Japan announces virus emergency during Olympics

With just two weeks until the July 23 opening ceremony, coronavirus infections are rising in the capital, and the spread of the more infectious Delta variant has spooked Japanese authorities.

People walk on a street in Tokyo's Shinjuku district as Japan announces a new virus state of emergency stretching throughout the Tokyo Olympics, on 18 July 2021. Picture: Philip FONG/AFP

TOKYO - Japan's government on Thursday announced a new virus state of emergency that will run throughout the Olympics, as organisers and officials met for a "very difficult decision" on whether to allow local spectators.

With just two weeks until the July 23 opening ceremony, coronavirus infections are rising in the capital, and the spread of the more infectious Delta variant has spooked Japanese authorities.

Organisers had hoped to allow up to 10,000 local fans into Olympic venues, but local media reported they could now ban spectators from almost all venues.

Overseas spectators have already been barred, raising the prospect that Tokyo 2020 could be the first ever Games held mostly behind closed doors.

Japan's emergency measures are far looser than harsh lockdowns seen elsewhere, mostly limiting alcohol sales and shortening restaurant opening times. They also cap event spectators at 5,000 people.

Prime Minister Yoshihide Suga said the measures, in place until August 22, would not interfere with holding the Games.

"We will host the Games under the state of emergency," he told reporters.

"I think we can realise a safe and secure Games by taking these measures."

But the decision means organisers face a tough call on whether to allow any spectators into events. Tokyo 2020 chiefs were meeting late Thursday with officials from the local and national government and the International Olympic and Paralympic committees to make a final decision.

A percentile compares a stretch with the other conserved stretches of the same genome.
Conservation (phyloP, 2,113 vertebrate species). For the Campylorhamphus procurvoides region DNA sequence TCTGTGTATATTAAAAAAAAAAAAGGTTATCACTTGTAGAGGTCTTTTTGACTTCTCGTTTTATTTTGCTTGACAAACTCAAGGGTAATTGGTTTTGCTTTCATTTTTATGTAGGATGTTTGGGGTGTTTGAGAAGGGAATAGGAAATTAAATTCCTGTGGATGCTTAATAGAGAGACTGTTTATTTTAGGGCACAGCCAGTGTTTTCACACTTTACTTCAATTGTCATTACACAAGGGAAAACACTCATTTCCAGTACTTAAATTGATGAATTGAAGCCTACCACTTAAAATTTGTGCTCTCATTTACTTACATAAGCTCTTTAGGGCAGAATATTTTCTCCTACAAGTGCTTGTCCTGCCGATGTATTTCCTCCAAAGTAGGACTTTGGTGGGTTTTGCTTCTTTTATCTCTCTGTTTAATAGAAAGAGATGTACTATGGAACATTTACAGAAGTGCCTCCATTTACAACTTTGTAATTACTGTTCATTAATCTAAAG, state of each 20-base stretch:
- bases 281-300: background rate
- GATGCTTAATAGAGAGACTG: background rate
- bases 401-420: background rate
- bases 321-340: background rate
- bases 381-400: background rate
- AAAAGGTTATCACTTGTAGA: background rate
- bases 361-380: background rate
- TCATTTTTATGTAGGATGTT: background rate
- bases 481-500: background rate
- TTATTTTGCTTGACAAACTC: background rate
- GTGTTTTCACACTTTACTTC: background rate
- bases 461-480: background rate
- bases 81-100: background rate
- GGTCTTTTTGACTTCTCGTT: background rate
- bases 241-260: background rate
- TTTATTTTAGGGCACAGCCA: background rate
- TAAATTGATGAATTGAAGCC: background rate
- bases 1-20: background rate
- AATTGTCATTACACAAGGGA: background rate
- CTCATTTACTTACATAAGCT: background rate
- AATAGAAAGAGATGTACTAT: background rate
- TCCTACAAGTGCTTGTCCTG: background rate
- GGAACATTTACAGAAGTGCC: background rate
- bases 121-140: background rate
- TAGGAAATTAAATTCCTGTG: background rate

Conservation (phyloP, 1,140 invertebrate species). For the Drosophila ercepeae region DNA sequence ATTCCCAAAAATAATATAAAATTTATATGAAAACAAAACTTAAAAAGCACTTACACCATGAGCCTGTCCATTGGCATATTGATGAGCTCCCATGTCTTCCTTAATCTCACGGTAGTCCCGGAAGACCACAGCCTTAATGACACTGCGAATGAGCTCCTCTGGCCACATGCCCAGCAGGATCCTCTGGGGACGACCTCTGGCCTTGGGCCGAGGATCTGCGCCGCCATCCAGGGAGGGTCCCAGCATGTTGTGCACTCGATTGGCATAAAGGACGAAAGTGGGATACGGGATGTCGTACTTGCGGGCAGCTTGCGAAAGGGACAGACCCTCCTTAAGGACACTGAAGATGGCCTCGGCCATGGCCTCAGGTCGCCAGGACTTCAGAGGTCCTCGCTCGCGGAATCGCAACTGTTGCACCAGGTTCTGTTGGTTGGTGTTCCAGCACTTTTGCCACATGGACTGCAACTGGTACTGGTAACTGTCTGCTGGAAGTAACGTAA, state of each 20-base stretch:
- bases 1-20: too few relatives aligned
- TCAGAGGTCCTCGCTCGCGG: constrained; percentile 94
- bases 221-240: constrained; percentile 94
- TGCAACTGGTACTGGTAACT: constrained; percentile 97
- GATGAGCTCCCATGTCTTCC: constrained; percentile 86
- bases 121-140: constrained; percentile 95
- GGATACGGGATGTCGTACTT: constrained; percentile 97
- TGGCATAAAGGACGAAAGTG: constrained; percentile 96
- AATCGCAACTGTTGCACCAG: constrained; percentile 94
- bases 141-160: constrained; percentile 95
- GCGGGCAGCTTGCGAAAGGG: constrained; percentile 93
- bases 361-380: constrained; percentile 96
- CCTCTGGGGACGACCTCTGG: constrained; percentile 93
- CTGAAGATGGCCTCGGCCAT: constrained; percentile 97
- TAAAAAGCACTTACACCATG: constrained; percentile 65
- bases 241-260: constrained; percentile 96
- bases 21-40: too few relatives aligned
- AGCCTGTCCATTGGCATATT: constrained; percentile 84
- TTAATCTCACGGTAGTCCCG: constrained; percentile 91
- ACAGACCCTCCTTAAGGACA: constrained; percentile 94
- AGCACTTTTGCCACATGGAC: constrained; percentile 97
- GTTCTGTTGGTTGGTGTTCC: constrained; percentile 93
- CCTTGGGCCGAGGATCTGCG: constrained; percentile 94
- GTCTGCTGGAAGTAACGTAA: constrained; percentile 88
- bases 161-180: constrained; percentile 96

"We need to issue a message which is strong and easy to understand from the point of view of preventing the further spread (of the virus)," Tokyo 2020 chief Seiko Hashimoto said at the start of the talks.

"It's going to be a very difficult decision," she added.

Local media said organisers were likely to bar all spectators at venues in Tokyo and three neighbouring areas, covering almost all Olympic events. A handful of competitions are being staged in other parts of the country.


International Olympic Committee chief Thomas Bach, who arrived in Japan earlier Thursday, said he would "support any measure which is necessary to have a safe and secure Olympic and Paralympic Games for the Japanese people and all participants".

Organisers are at pains to insist the Games can go ahead and will be safe for local residents and Olympic participants.

But they face the reality of rising infections, with Japan's minister in charge of the virus response Yasutoshi Nishimura warning earlier Thursday that the Delta variant now accounts for around 30% of cases in the capital.

"This is expected to expand further," he warned.

Japan has so far experienced a relatively small virus outbreak with around 14,900 deaths, despite avoiding harsh lockdowns, but its vaccination programme has moved comparatively slowly.

Just over 15% of the population is fully vaccinated so far, and there are concerns that the Delta variant could produce a new wave that might quickly overwhelm local medical resources.

Olympic organisers have drawn up extensive measures including daily testing for athletes and limits on their movement that they say will keep the public and Games participants safe.

And while vaccination is not required to participate in the Games, Bach said Thursday that 85% of arriving Olympic delegations would be inoculated, and almost 100% of IOC staff and members.

Despite the measures, Tokyo 2020 is struggling to build momentum and enthusiasm for the Games as the final countdown begins.

A torch relay that was supposed to stoke excitement as it travelled nationwide has been taken off public roads in much of the country over virus risks, and even its legs in the capital will now be held without spectators.

And fans have been asked to avoid the route of the Olympic marathon when it is run in northern Hokkaido.

Polls show most Japanese would prefer the Games be postponed again or cancelled outright, though opposition has softened in recent weeks.

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